An old man (Mu Ramaswamy) wakes up from a few months of Coma and moves out of his house because of his family members’ cruel discussions to want him dead. The old man meets a little orphan boy (Nagavishal). They both bond together and their sweet relationship & travel forms the remaining story.


Director Madhumita Sundararaman has taken a thin line and presented it with many sweet moments. K.D is actually a character-driven film, the two lead characters have been beautifully written and their relationship evolves neatly over the progressions. The emotions have been handled with subtlety and in a way that easily connects with our hearts. Also, the comedy sequences work well. The one-line counter dialogues are very natural and bring out laughter in a lot of places. It takes some time for the film to grow as certain initial situations are dry.

The old man Mu Ramaswamy is tailor-made to the role. His minute reactions are frame-worthy and his Biriyani-loving characteristic feature is a very big highlight and the scenes surrounding this factor carry an exciting element. The newcomer, little boy Nagavishal is probably the find of this year. His innocent, naughty presence adds value to the engagement of the movie. Their chemistry is the soul of this drama which is very relatable and creates a good impact, especially towards the end, where the sad sentiments take place. Notable actor Yog Japee plays a supporting role here but his character is weak and lacks substance.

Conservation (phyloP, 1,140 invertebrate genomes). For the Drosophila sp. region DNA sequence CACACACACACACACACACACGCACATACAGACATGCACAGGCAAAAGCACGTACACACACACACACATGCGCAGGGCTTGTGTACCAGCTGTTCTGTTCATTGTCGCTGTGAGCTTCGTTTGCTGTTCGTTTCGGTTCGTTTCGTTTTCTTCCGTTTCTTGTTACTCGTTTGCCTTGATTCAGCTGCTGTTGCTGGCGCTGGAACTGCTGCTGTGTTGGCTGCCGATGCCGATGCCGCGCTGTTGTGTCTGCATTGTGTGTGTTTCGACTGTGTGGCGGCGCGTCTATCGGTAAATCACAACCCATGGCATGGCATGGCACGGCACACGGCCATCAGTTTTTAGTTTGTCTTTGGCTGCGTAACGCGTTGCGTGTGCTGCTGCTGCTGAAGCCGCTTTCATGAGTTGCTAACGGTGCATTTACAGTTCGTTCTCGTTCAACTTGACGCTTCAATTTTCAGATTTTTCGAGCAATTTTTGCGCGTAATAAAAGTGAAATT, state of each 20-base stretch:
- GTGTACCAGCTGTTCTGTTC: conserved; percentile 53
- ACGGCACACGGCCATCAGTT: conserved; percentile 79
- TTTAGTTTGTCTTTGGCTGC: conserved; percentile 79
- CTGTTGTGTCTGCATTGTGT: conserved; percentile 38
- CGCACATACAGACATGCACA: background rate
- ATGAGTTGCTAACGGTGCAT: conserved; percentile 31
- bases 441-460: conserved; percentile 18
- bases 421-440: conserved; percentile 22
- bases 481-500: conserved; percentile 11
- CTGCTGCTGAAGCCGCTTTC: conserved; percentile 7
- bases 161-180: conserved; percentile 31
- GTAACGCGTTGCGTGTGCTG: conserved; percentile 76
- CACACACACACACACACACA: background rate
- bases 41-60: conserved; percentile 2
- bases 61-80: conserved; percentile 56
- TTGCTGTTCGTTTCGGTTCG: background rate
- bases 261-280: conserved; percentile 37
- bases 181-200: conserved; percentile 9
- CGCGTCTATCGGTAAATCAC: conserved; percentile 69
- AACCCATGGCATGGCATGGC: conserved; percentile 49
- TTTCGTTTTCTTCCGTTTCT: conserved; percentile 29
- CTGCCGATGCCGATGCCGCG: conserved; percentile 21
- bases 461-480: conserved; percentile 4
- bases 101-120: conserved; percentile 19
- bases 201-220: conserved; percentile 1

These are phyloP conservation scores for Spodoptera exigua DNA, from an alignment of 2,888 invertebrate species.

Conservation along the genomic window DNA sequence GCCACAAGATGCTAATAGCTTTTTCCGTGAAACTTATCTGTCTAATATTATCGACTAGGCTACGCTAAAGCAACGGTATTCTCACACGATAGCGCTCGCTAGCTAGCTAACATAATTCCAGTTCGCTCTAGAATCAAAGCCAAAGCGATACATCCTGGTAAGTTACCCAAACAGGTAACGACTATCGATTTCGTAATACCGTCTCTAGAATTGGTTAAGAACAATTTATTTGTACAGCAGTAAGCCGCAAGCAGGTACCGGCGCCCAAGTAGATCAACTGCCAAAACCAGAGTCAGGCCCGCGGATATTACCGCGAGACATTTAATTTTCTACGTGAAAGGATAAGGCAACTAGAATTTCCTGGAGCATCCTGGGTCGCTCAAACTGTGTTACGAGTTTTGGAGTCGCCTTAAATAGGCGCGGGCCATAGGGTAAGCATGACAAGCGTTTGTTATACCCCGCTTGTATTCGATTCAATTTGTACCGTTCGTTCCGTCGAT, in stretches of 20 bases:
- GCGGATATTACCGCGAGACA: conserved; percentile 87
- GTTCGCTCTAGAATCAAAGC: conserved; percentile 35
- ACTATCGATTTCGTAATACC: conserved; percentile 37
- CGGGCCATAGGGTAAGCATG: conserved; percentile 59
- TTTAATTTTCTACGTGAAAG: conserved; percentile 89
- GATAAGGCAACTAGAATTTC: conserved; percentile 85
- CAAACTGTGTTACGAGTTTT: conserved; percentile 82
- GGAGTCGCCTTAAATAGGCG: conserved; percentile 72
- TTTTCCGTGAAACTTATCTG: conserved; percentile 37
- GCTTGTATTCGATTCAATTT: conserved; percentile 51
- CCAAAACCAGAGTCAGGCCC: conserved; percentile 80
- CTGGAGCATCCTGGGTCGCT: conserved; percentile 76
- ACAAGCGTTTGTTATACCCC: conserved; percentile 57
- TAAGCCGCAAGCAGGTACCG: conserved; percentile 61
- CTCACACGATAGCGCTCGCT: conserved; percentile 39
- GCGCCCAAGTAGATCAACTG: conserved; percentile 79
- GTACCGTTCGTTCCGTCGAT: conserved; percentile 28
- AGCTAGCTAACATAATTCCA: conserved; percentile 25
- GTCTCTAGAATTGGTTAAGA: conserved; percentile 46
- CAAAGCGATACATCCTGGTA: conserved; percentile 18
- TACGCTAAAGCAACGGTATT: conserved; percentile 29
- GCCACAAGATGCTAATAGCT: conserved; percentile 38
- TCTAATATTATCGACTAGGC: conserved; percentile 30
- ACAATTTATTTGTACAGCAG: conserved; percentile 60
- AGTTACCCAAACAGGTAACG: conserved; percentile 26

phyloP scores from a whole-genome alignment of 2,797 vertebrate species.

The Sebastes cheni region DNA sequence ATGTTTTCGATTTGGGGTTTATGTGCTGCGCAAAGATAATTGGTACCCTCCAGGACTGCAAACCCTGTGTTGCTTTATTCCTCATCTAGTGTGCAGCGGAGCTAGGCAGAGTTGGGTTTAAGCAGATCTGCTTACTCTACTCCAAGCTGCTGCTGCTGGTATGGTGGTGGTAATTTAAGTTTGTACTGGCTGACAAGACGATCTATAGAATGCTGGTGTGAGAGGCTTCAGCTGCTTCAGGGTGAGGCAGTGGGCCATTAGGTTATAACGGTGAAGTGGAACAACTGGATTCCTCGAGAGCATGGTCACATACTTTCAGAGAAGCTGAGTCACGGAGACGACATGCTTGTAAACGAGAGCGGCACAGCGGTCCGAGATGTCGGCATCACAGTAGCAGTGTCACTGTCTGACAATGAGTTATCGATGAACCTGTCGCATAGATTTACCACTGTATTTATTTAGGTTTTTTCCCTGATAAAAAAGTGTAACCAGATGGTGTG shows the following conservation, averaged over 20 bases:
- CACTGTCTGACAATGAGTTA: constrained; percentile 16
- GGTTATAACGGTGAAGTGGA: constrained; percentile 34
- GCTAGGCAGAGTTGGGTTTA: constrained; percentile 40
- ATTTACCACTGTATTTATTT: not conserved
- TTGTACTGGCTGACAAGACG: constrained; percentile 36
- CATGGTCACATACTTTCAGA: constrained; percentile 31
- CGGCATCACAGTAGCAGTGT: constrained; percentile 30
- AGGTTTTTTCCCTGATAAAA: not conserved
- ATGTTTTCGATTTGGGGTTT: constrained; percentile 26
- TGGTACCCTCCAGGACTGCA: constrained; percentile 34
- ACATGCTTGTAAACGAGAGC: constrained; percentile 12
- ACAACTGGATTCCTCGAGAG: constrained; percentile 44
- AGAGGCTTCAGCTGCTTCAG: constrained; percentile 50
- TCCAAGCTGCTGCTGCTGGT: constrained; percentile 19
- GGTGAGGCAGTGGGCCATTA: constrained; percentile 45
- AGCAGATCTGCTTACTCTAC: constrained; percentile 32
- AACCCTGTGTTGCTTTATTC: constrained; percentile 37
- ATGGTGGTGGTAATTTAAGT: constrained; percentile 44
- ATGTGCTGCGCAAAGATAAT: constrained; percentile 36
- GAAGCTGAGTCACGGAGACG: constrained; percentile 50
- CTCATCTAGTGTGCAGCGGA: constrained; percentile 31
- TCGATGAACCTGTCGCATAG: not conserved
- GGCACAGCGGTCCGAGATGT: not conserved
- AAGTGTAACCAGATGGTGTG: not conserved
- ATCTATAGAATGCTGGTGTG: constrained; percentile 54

The camera work is not great but not bad either. The way the village localities are shown is fine but a few long shots have a drop in clarity. The editing is interesting and there’s a small play in some portions of the narration where a few sequences are left open to the audience's interpretation. Fortunately, this has resulted in favour of the film. Music definitely plays a key part in the elevation and the background score is heart-touching at places.